In sum, the Republican party has gone from refusing to see Trump for who he really is, to refusing to accept valid election results, to now refusing to see very bad poll numbers that ought to cause them to course correct quickly. But denial is now buried deep within the GOP's DNA, in everything from the pandemic to gun violence, from institutional racism to climate change, and now from election results to bad poll numbers.

To support their increasing disconnect from reality, they have turned, tragically and unsurprisingly, to conspiracy theories, science denial and siloed "news" sources that reinforce their existing beliefs. These are now fueling a bizarre "audit" of the Maricopa County 2020 election, sponsored by the state GOP in Arizona, in which the hired workers are chasing QAnon conspiracies by using UV lights to search for special Trump watermarked ballots and looking for bamboo fibers on alleged Chinese paper ballots.

Mao's deep plowing catastrophe seems strangely apt as the GOP literally digs itself deeper and deeper into denial and disaster. The GOP party leadership understands that a litmus test of fealty to Trump will mean dozens or even scores of the most extreme candidates winning Republican primaries, but unless they stand up to Trump as Cheney has, they will have no choice but to accept this dangerous trajectory.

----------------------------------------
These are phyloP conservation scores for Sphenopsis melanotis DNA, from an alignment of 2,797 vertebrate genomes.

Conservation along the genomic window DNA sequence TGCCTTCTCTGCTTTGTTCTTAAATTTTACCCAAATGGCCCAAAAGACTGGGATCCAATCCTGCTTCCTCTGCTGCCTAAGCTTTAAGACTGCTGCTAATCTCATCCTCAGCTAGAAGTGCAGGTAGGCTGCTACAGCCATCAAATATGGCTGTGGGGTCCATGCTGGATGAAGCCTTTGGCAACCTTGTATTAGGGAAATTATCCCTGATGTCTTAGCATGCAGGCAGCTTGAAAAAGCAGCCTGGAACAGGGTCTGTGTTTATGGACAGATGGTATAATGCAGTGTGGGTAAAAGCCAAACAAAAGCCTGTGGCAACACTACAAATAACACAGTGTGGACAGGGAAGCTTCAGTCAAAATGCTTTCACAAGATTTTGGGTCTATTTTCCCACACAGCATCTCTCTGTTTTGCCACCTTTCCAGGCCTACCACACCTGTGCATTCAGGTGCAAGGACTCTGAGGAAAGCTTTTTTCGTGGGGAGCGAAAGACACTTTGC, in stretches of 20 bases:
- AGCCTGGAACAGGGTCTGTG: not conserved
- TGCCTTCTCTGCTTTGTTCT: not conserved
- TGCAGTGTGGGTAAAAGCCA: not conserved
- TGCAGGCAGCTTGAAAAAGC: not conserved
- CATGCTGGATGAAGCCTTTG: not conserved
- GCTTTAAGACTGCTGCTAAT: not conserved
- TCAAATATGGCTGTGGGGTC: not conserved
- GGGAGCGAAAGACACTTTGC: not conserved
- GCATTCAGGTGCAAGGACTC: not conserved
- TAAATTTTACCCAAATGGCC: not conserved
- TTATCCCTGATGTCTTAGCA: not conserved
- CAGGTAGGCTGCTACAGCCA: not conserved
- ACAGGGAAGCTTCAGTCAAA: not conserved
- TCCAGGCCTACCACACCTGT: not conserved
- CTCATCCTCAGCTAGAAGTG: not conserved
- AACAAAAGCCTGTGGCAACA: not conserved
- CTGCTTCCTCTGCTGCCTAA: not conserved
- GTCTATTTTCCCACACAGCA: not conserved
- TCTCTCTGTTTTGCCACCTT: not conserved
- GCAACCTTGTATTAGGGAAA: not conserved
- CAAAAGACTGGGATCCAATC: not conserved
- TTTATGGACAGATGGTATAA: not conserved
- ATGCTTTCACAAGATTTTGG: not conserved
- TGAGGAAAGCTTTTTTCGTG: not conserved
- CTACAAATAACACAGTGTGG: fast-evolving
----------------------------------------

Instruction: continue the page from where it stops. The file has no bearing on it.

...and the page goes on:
But unlike China in the late 1950s, Americans in 2022 have a real chance to reject madness and prevent the nation from spiraling into chaos. A resounding second defeat of Trumpism in 2022 could sound the final death knell for the GOP. Dozens of Trump extremists on the ballot could fuel turnout among Democrats and even Independents who very much want the era of Trump over and done.

So will sane voters realize what's happening and turn out in great enough numbers, even in an off-cycle election? Or will we see a Majority Leader Kevin McCarthy overseeing the counting of electoral college votes in the 2024 election, in which Trump is once again a candidate?

That is up to all of the rest of us to determine.